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First round of bids was submitted for Solar Energy Corporation of India’s (SECI’s) 750 MW tender in Bhadla Solar Park, Rajasthan last week. A total of 33 developers are believed to have submitted bids for an aggregate capacity of 8,750 MW – an oversubscription of almost 12x. Coming in the wake of intensely competitive bidding in Rewa and Kadappa tenders, the signs are that competition for new projects is getting fiercer particularly as the supply of new projects has slowed down in the last twelve months. The large oversubscription in Bhadla can be attributed primarily to easing up of new tender announcements and greater private sector interest in the sector; Lower solar tariffs should ideally provide demand boost for solar projects but ironically they are adding to short-term slowdown as central and state governments reconsider procurement policies; We expect a slight reduction in new solar capacity addition in India in 2018 before activity picks up again from 2019 onwards; Most of the active project developers in India including Adani, ReNew, Acme, Azure, SolaireDirect (Engie), FRV, Sembcorp, EDF, Canadian Solar, Aditya Birla, Shapoorji Pallonji, Mytrah, Fortum and Trina Solar have participated in this tender. Notably, Welspun has made a comeback after… Read More »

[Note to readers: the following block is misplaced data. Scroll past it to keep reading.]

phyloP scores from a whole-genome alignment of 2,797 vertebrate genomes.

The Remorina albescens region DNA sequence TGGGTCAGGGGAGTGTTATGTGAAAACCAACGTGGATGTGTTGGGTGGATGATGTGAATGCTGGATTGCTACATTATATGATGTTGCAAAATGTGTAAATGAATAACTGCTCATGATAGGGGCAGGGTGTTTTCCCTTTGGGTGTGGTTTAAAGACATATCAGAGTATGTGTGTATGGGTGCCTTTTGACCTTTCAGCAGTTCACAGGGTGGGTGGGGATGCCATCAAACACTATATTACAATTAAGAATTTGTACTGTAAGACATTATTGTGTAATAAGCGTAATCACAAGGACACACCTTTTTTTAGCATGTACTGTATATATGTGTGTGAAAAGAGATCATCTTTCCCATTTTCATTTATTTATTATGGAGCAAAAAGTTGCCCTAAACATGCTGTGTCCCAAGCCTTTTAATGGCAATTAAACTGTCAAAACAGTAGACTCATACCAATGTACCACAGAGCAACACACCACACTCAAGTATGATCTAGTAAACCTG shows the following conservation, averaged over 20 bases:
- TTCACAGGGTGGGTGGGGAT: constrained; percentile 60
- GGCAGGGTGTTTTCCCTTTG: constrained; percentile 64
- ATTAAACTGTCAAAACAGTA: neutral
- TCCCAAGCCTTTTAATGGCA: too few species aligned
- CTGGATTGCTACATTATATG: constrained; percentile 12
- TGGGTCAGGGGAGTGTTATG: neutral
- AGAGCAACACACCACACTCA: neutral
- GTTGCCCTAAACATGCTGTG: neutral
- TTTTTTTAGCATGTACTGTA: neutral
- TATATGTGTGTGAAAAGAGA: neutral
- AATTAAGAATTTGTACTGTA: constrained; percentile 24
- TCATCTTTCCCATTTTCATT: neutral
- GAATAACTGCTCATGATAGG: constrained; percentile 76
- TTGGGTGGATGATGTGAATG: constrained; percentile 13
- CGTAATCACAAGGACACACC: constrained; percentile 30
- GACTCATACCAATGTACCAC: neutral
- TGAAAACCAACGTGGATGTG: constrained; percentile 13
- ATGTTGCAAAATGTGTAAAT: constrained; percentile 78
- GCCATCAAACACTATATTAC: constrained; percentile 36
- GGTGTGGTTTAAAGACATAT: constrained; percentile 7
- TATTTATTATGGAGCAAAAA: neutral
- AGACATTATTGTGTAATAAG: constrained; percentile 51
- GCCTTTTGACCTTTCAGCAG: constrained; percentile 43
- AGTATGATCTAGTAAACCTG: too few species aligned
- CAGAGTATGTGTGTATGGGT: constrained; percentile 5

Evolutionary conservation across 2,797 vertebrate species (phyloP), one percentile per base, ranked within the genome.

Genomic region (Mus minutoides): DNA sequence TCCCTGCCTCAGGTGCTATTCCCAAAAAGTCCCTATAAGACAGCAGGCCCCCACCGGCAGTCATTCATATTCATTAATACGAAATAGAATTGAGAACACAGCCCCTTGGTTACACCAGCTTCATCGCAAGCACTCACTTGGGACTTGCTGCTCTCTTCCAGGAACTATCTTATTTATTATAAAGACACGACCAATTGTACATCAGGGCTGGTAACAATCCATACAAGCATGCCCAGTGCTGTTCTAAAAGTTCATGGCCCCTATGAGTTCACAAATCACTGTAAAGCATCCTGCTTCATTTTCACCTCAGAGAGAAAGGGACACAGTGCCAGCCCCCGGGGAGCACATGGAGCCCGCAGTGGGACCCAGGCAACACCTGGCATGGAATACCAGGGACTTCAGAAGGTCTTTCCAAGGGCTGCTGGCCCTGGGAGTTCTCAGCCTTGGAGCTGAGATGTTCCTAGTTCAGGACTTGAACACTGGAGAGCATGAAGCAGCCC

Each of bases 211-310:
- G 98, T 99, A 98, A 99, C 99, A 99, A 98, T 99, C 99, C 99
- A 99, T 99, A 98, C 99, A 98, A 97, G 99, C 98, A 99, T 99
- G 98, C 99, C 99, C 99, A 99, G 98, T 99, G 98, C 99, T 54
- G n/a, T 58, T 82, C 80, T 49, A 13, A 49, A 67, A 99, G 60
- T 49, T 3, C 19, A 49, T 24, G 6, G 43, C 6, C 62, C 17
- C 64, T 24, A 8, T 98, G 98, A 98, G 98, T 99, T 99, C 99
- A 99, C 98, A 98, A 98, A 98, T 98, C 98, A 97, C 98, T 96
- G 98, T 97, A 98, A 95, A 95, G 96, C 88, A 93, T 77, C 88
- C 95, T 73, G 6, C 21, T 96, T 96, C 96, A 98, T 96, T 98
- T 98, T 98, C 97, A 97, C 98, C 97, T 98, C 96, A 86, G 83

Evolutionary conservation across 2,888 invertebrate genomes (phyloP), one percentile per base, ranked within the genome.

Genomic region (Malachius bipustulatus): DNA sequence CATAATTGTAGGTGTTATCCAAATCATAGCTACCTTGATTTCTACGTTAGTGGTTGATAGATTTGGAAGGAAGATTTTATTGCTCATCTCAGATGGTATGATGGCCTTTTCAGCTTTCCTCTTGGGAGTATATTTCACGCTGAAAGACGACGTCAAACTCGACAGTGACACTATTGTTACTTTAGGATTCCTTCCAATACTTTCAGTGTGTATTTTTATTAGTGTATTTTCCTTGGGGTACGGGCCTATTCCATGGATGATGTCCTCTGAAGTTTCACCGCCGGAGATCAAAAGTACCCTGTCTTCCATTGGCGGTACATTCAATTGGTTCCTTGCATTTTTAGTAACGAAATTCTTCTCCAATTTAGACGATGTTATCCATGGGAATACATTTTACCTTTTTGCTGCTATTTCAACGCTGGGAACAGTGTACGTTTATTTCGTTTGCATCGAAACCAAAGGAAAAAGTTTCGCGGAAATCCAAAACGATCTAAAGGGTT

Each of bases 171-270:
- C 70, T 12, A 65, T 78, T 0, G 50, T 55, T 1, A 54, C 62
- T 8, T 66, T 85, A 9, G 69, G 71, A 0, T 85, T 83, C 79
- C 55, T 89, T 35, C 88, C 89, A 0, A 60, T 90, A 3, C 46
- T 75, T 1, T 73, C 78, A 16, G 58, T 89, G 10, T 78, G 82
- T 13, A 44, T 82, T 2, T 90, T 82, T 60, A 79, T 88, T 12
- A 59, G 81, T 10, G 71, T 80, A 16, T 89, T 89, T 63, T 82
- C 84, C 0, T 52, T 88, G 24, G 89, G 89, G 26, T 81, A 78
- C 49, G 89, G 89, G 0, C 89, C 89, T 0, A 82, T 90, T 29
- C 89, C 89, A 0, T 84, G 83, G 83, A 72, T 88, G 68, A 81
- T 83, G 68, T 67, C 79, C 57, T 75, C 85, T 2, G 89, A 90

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India achieved a record low solar tariff of INR 3.29 (US¢ 5.1)/kWh in the Rewa tender in February. That record was surpassed last week in an auction conducted by National Thermal Power Corporation (NTPC) for a 250 MW project in Kadappa, Andhra Pradesh, where Engie’s Solairedirect submitted the winning bid of INR 3.15 (US¢ 4.9)/kWh. The project will be built in a solar park, developed by the state government. Ostro, Canadian Solar, Greenko, Azure Power, Adani and Mahindra were some of the unsuccessful bidders. Given that the overall Rewa tender structure was seen as uniquely beneficial to the developers, it is somewhat perplexing to find that tariffs have fallen even further so soon; Slowdown in new tenders is putting pressure on developers, who are anxious to deploy capital and scale up quickly to monetize previous investments; With module prices expected to keep falling through 2017, we are likely to see progressively new lows being achieved throughout the year; Overall risk profile for Rewa and Kadappa projects is somewhat similar although it can be argued that the Rewa tender is more beneficial to project developers. It incorporates many unique provisions such as state government guarantee, deemed generation benefit and extended construction… Read More »